In the latest American Girl movie McKenna Shoots for the Stars, McKenna's friend Josie is confined to a wheel chair, but her greatest dream is to ride a horse. In one scene, we see her dream come true at a very special facility where children with disabilities can go and learn to ride. My kids love horses, as most kids do, and that part of the movie really stuck with them for many reasons. They wondered if there really were places where disabled kids could learn to ride horses, and they wondered if it was dangerous for them and what it was like (Josie's horse gets spooked in the movie and she almost falls).
To my surprise, I got an invitation to interview author Michael Morpurgo at just such a place. He was in town to talk about the US tour of the renowned play War Horse, which is based on his book. We met him at ManeGait Therapeutic Horsemanship, where children and adults with disabilities can go to connect with the beautiful horses and learn to ride.
My daughter and I were so impressed with the work that goes on at these facilities. We got to watch a few of the kids ride around on the horses, and they were so happy to be there. The experience is a huge confidence builder for the kids, and they get to learn something that is their own. Not only that, but they also connect with the horses in a very special way. Michael Morpurgo, who knows a thing or two about horses and the connection we have with animals and nature, said of the connection between horses and the kids at center:
"It's difficult because, all I know is that it happens. A connection between these creatures, whether they're horses or chickens or sheep, the connection between us and our fellow creatures is profound. I do believe we are all of the same creation. I also don't believe, as we're told sometimes, that we are supposed to rule the roost. I feel that we live in this world all together with these creatures, and the only responsibility we have is to look after this world and those creatures. Because I feel this way, I feel an empathy with all other creatures myself. "
The horses are so special and so significant to the children and adults who come to centers like ManeGait, and they are also very special to those who serve through ManeGait and similar organizations. If you love horses and are looking for a way to serve your community individually, as a family, or for a company or other group project, therapeutic horsemanship centers have plenty of opportunities available.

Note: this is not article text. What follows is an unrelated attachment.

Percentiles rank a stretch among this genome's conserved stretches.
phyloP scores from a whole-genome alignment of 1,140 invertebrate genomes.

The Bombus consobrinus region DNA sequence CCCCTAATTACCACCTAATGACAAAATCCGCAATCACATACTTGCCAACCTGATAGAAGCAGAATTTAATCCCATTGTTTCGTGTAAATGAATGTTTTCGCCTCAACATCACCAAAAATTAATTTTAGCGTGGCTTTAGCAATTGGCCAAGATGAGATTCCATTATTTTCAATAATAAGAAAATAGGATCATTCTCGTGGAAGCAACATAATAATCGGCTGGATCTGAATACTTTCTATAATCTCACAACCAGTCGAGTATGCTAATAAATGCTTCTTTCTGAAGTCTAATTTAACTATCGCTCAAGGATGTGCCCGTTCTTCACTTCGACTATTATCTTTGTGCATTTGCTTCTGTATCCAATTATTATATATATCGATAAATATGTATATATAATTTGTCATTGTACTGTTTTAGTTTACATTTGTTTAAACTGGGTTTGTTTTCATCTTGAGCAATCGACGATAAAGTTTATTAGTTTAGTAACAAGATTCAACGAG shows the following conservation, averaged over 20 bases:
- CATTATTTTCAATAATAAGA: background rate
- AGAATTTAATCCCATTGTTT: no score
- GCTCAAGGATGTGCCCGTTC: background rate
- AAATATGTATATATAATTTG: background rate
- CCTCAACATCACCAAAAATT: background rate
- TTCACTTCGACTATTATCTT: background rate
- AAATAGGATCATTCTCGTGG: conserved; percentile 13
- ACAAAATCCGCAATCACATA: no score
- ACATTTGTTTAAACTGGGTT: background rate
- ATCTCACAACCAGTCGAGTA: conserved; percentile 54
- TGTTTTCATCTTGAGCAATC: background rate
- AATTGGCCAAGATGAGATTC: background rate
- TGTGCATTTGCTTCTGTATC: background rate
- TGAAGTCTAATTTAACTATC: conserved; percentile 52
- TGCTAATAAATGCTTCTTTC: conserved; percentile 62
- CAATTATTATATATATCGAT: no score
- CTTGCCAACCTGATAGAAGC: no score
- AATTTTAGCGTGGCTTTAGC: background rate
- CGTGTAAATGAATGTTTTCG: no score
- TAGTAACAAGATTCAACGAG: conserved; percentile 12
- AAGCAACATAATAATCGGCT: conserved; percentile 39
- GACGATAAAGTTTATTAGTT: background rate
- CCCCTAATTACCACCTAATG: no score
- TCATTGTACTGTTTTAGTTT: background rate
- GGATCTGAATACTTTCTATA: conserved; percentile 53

At ManeGait, individuals provide service by working at the facility with the horses and children. Groups like scouting troops and companies also provide service -- it's a great place to find ideas for an Eagle Scout project. The money to fund the organization comes from donations and events hosted at the center throughout the year. Coming up, if you live in the Dallas area, you can attend Gaitapalooza, which is a carnival held in October. The kids get to show off their riding skills, and the horses sport Halloween costumes. You can purchase tickets to the carnival, and there are also opportunities to sponsor riders ahead of time and help earn money for this amazing organization.
So, what my daughter and I learned, is that yes, therapeutic horsemanship centers do exist, and they are quietly doing amazing things for children and adults in the community. The experience is very safe for everyone involved, and at ManeGait, they told us that the horses are hand picked and would be highly unlikely to be spooked like Josie's horse was in the McKenna movie. However, centers like ManeGait do rely on community support and need all the help they can get. The waiting list at MainGait is 45 people long. So, if you have a disabled child or you are looking for ways to serve, look up a therapeutic horsemanship center near you and get involved.
(Photo © Universal/Photo © ManeGait)